St. Paul
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St. Paul's Epistle to the Romans, Vol. I - A Practical Exposition

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Published 08 December 2010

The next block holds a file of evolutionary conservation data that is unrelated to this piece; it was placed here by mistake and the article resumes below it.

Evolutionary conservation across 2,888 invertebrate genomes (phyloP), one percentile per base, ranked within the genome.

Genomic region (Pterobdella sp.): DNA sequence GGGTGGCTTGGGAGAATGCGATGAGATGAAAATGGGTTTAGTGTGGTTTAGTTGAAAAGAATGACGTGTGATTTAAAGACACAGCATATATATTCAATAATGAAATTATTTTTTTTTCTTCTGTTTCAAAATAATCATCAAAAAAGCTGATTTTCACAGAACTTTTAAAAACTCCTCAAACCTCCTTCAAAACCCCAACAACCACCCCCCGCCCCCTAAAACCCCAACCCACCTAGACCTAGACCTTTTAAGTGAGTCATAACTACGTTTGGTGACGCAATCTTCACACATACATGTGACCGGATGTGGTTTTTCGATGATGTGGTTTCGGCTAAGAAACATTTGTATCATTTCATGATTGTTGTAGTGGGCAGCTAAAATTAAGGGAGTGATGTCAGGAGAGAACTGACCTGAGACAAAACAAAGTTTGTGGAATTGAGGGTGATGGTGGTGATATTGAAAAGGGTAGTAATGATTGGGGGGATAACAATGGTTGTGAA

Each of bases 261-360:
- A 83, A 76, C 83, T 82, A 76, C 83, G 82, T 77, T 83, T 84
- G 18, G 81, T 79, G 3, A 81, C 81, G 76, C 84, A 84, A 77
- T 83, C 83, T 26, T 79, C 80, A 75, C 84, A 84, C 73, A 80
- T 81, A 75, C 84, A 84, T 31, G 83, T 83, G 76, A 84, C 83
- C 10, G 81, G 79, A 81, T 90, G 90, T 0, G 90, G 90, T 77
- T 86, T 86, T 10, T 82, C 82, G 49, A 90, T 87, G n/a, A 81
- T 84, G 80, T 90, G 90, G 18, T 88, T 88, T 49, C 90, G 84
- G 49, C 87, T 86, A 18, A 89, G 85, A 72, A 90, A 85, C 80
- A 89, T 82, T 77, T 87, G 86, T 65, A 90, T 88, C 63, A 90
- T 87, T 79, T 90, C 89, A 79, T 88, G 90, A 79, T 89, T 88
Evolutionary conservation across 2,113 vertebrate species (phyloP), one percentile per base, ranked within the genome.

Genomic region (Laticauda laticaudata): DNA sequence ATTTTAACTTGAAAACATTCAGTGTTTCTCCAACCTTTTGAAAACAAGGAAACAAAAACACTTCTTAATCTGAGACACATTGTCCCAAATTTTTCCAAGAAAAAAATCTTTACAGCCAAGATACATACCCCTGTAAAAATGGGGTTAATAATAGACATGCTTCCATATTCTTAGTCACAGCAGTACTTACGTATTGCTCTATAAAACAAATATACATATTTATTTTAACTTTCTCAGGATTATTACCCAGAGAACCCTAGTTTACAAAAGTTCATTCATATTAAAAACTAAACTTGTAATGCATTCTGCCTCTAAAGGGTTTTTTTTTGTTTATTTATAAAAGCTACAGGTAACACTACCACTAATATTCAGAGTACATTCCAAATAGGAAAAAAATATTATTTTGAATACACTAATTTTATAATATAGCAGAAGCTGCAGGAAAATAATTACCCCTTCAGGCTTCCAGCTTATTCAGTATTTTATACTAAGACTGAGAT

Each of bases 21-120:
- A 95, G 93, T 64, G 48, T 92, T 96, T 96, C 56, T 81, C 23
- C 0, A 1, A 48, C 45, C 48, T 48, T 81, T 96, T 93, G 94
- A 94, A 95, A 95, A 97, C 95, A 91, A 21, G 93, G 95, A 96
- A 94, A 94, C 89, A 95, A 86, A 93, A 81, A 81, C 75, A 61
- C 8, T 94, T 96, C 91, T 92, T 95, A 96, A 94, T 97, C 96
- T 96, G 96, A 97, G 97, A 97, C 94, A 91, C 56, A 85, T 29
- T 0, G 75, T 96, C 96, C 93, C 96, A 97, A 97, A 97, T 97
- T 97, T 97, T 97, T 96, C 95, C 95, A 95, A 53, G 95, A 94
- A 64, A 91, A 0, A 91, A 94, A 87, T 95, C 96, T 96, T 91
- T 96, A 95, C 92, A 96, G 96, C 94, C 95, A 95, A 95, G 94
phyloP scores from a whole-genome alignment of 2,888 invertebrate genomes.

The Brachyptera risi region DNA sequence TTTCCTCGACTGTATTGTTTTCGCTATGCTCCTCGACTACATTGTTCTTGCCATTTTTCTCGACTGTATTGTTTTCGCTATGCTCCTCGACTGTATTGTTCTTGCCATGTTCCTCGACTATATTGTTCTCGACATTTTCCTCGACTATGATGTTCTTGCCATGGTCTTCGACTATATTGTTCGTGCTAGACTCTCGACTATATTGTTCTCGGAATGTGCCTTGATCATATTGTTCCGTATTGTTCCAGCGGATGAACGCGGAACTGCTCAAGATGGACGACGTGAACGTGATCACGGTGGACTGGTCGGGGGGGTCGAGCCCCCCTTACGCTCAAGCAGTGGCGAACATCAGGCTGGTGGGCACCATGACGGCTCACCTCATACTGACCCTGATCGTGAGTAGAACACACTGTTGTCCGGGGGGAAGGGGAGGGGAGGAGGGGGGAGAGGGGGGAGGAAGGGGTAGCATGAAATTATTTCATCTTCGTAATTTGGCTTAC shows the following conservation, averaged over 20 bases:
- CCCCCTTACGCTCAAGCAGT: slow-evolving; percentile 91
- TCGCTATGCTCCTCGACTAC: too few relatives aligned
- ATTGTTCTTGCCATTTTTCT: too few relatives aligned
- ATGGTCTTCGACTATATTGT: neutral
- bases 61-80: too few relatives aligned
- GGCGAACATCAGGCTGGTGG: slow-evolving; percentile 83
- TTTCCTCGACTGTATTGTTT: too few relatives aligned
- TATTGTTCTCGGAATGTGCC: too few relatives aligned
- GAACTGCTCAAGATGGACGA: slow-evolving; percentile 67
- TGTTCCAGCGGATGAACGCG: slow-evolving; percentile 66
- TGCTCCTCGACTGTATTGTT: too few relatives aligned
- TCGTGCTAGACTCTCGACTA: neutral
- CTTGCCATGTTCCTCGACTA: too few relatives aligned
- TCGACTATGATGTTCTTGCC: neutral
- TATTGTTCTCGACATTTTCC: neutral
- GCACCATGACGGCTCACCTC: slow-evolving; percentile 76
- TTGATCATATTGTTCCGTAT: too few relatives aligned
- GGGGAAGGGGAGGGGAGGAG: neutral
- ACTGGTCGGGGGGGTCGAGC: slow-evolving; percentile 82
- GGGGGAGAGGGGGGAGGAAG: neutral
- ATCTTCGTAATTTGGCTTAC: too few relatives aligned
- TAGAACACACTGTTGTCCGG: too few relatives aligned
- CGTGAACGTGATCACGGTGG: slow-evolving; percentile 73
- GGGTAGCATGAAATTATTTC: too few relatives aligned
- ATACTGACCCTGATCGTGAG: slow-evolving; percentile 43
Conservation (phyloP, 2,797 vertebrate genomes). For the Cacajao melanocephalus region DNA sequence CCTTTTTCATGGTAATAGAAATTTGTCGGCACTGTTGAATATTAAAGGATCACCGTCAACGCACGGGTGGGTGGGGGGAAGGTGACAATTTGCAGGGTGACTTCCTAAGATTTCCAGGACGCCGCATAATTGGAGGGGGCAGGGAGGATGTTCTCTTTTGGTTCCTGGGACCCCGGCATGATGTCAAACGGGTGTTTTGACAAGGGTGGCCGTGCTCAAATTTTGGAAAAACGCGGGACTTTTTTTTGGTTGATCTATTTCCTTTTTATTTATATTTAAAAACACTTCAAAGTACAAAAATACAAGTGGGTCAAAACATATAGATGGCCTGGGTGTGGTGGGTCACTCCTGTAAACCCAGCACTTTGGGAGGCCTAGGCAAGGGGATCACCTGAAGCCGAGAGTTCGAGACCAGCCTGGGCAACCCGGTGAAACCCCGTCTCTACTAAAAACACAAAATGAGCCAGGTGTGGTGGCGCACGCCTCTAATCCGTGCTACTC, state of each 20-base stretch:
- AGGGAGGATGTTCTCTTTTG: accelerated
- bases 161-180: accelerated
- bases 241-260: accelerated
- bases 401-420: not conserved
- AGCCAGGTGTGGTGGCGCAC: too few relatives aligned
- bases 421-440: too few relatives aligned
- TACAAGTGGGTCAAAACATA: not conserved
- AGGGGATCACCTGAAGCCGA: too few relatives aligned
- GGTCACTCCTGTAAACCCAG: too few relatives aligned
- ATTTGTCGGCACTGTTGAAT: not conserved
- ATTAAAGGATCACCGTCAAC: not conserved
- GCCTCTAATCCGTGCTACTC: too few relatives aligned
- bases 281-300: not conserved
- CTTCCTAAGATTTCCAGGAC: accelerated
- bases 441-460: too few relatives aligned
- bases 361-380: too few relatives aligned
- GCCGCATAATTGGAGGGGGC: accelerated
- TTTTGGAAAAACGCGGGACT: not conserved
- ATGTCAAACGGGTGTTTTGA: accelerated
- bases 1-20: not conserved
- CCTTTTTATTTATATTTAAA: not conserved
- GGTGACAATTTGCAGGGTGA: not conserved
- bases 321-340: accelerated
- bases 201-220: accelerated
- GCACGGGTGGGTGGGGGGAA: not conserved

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Project Gutenberg's St. Paul's Epistle to the Romans, Vol. I, by Charles Gore This eBook is for the use of anyone anywhere at no cost and with almost no restrictions whatsoever. You may copy it, give it away or re-use it under the terms of the Project Gutenberg License included with this eBook or online at www.gutenberg.net Title: St. Paul's Epistle to the Romans, Vol. I A Practical Exposition Author: Charles Gore Release Date: June 3, 2010 [EBook #32673] Language: English Character set encoding: ISO-8859-1 *** START OF THIS PROJECT GUTENBERG EBOOK EPISTLE TO THE ROMANS, VOL. I *** Produced by Al Haines St. Paul's Epistle to the Romans A Practical Exposition BY THE RIGHT REV. CHARLES GORE, D.D. LORD BISHOP OF WORCESTER VOL. I (CHAPTERS I-VIII) LONDON JOHN MURRAY, ALBEMARLE STREET, W. 1902 FIRST EDITION . February, 1899. Reprinted . . . . . March, 1900. Reprinted . . . September , 1900. Reprinted . . . . October , 1902. OXFORD HORACE HART, PRINTER TO THE UNIVERSITY {v} PREFACE A good excuse is needed for adding to the large number of excellent commentaries on the Epistle to the Romans which already exist. But I think there is such an excuse. These commentaries are not of the sort which readers who are educated but not scholarly find it easy to master; so that in fact this epistle is at the present day very much misunderstood or ignored by such people. And again, partly owing to its interpretation at the period of the Reformation and by some Evangelicals of later date, it is still practically to a great extent viewed with discomfort and neglected by those who most value the name of Catholic. My excuse, then, for adding to the expositions of the Romans lies in these facts. One who is necessarily immersed in the practical work of the Christian ministry, and is yet struggling to keep himself in some sense in line with biblical scholarship, if his life involves special disadvantages, may yet hope to be useful in interpreting to ordinary Christians the results of the scholars. And I am persuaded that it requires one who enters thoroughly into the spirit of churchmanship, or the obligation of the one body, to interpret with any completeness the mind of St. Paul. This volume has practically no more connexion with lectures delivered in Westminster Abbey last Lent, than is implied in its being an exposition of the same epistle by the same person. The method of exposition in this volume is the same as that pursued in its predecessor on the Epistle to the Ephesians. After a general introduction, each section of {vi} the Revised Version is taken, or in some cases two sections are taken together, and prefaced by an analysis or paraphrase, as seems most useful, and followed by further explanation of the main ideas or phrases which each section contains. The 'appended notes' I have been obliged to defer to the end of the second volume —which, I hope, will appear within a year—with a view of approximately equalizing the size of the two volumes. CHARLES GORE. WESTMINSTER ABBEY, Conversion of St. Paul , 1899. {vii} TABLE OF CONTENTS PAGE INTRODUCTION. (i) (ii) (iii) (iv) Origin and circumstances of the epistle . . . . . . . 'Justification by works' or 'by faith' . . . . . . . Justification, sanctification, and Church membership St. Paul's doctrine and modern spiritual needs . . . . . . . 1 6 25 41 THE EPISTLE TO THE ROMANS. CHAPTER I. 1-7 8-17 SALUTATION . . . . . . . . . . . . . . . . . . . . INTRODUCTION . . . . . . . . . . . . . . . . . . . 46 53 DIVISION I Universality of sin and condemnation . . . . . . . . 1 2 3 4 Judgement on the Gentile world Judgement on the Jews . . . . . Jewish objections . . . . . . . Sin and condemnation universal . . . . . . . . . . . . . . . . . . . . . . . . . . . . . . . . 63 66 87 114 121 II. III. 18-32 § § 1-8 § 9-20 § DIVISION II Justification by faith only. 130 155 IV. {viii} 21-31 § 1 Christ our propitiation . . . . . . . . . . . . § 2 The true seed of Abraham . . . . . . . . . . . The accepted life or the moral consequences of justification. 1 The holy confidence of the justified . . . . . 2 The second Adam . . . . . . . . . . . . . . . 3 The Christian life a living by dying . . . . . 4 The perfect freedom in God's service . . . . . 5 Freedom from the law by union with Christ . . DIVISION III V. 1-11 § 12-21 § 1-14 § 15-23 § 1-6 § 175 185 204 225 236 VI. VII. 7-25 § VIII. 1-11 12-17 18-30 31-39 6 The function and failure of the law Life in the Spirit . . . The life of sonship . . The hope of the creation Christian assurance . . . . . . . . . . . . . . . . . . . . . . . . . . . . . . . . . . . . . . . . . . . . . . . . . . . 245 271 288 298 321 § 7 § 8 § 9 § 10 {1} THE EPISTLE TO THE ROMANS Introduction. i. St. Paul's great Epistle to the Romans was written, as may be quite confidently asserted, from Corinth, during the second visit to Greece recorded in the Acts[1], i.e. in the beginning of the year commonly reckoned 58, but perhaps more correctly 56 A.D. —the year following the writing of the Epistles to the Corinthians. The reasons for this confident statement, and indeed for all that needs to be said about the circumstances under which St. Paul wrote and the conditions of Christianity at Rome, become apparent chiefly in connexion with the later parts of the epistle which are not included in this volume. They shall therefore be omitted here, and we will content ourselves for the moment with a very brief statement of the results in which scholars are now finding, as it would seem, final agreement. The existence of Christians at Rome was due not to any apostolic founding, for no apostle appears yet to have visited Rome, but to the sort of 'quiet